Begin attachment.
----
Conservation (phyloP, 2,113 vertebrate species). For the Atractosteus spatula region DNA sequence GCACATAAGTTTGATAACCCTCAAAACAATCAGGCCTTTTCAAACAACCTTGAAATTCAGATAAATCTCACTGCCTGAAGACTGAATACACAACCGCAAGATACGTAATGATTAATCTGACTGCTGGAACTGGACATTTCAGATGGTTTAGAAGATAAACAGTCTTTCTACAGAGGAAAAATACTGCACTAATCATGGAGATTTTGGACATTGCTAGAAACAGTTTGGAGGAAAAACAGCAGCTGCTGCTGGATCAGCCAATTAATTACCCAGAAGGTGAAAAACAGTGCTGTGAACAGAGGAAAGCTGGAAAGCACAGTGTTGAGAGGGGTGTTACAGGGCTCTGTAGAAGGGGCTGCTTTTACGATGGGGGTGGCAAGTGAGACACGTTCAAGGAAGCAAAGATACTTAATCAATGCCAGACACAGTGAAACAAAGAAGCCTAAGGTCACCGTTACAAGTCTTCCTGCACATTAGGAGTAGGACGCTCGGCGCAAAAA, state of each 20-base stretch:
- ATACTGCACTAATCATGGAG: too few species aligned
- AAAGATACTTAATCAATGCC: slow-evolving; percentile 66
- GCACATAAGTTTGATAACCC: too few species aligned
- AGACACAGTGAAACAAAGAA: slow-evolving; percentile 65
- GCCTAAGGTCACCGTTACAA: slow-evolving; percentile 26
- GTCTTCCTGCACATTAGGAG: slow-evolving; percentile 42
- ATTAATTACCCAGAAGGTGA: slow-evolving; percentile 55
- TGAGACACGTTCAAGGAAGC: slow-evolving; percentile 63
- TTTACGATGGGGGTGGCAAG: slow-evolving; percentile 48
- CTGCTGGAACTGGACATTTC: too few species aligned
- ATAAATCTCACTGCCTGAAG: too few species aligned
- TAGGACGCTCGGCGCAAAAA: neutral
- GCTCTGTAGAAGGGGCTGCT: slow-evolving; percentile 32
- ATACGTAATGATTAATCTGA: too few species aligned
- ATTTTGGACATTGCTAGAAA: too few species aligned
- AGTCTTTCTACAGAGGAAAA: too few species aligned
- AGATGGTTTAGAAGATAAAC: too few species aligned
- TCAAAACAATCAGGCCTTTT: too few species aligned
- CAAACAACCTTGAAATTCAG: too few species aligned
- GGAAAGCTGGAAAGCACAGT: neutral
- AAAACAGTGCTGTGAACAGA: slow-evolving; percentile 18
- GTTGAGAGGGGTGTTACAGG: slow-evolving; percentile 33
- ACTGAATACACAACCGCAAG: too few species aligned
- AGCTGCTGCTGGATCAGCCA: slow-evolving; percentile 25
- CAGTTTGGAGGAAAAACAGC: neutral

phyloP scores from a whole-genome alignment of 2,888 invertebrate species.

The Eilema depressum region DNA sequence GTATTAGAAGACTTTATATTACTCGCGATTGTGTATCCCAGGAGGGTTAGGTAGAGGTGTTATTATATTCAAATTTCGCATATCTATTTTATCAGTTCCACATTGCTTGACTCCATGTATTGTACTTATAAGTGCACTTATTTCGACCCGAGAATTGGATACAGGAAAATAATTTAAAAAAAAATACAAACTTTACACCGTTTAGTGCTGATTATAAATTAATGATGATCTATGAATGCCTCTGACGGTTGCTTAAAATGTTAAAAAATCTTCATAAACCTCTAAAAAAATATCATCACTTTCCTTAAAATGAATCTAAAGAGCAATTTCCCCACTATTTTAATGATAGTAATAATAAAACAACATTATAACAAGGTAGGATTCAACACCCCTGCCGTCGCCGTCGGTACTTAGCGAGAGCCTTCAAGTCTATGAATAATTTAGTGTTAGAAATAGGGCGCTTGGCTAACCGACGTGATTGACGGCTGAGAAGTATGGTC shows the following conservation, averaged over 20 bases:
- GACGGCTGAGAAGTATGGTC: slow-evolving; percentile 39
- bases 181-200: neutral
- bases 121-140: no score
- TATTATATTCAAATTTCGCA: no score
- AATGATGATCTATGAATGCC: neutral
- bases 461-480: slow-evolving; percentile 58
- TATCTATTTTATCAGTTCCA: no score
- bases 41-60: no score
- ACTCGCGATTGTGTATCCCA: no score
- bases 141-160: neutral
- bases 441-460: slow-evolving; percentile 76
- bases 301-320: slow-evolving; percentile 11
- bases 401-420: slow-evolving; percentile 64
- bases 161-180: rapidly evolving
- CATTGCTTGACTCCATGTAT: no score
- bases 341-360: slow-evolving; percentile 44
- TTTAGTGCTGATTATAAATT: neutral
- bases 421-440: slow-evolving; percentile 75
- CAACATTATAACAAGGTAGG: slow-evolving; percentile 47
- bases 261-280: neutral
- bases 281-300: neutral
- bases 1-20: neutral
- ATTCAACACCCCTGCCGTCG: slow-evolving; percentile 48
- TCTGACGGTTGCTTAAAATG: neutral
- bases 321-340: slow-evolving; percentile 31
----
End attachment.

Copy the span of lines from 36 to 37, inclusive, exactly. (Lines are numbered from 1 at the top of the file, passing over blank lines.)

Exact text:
- bases 41-60: no score
- ACTCGCGATTGTGTATCCCA: no score